Everything these days is so instant, and so different to my childhood in Australia. Everything used to get reported 24 hours later, there was no live football. I remember waiting each week at the newsagents for the latest edition of Shoot and Match.

How things have changed! Everything is now instant, and a 'like' from an ex-pro can be a huge motivation. What I really like about this project is how technology is getting kids more active, not less. I have three boys who are always on their computers, especially during lockdown. This gives them a big motivation to get outside and be active.

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Tell us a little about how you would practice as a kid.

As a kid, I used to spend hours kicking a ball against the wall. I drew a target out of chalk - my dad was a builder and I got lime from the cement and made the lines myself to a pitch. It was pretty lonely at times and needed to motivate myself to keep going.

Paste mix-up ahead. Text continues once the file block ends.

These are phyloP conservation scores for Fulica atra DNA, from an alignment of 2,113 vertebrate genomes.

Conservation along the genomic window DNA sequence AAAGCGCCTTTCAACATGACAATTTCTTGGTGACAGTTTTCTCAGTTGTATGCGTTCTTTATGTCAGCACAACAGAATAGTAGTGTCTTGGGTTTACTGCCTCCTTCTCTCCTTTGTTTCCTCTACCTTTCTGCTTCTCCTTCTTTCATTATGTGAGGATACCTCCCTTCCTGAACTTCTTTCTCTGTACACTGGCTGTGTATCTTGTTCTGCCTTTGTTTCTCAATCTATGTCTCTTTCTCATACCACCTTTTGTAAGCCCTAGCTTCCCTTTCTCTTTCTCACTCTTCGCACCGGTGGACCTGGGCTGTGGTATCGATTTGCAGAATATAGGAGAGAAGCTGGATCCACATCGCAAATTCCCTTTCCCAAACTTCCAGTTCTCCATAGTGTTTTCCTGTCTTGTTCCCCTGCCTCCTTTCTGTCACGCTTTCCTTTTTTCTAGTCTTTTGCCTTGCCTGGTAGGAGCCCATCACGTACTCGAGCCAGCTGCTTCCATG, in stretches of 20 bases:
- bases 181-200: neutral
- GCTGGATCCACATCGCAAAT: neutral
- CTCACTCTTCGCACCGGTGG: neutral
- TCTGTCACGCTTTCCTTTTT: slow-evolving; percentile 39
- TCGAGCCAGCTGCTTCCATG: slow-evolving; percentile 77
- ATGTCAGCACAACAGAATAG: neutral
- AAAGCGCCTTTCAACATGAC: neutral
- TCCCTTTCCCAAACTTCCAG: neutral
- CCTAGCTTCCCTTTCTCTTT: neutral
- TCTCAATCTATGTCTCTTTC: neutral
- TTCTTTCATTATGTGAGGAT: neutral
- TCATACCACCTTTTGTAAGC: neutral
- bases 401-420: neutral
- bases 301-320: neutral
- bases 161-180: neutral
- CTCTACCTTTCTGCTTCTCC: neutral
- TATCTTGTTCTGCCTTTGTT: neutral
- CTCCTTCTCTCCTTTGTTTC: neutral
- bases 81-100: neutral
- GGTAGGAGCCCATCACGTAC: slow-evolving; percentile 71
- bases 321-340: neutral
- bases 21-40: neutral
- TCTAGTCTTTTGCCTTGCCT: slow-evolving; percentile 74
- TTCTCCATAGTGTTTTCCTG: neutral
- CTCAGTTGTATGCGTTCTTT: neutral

Anything that gets kids off computers and outside is great for their health. But SPORTYN is healthy tech, this is really a positive, and it enourages kids to work hard at their game, be it basketball, football, or boxing. The health benefits are amazing. It is also somewhat ironic that an app can have this positive health effect for free, when the Australian health system spends millions on programs to get kids to get out and play. With little success.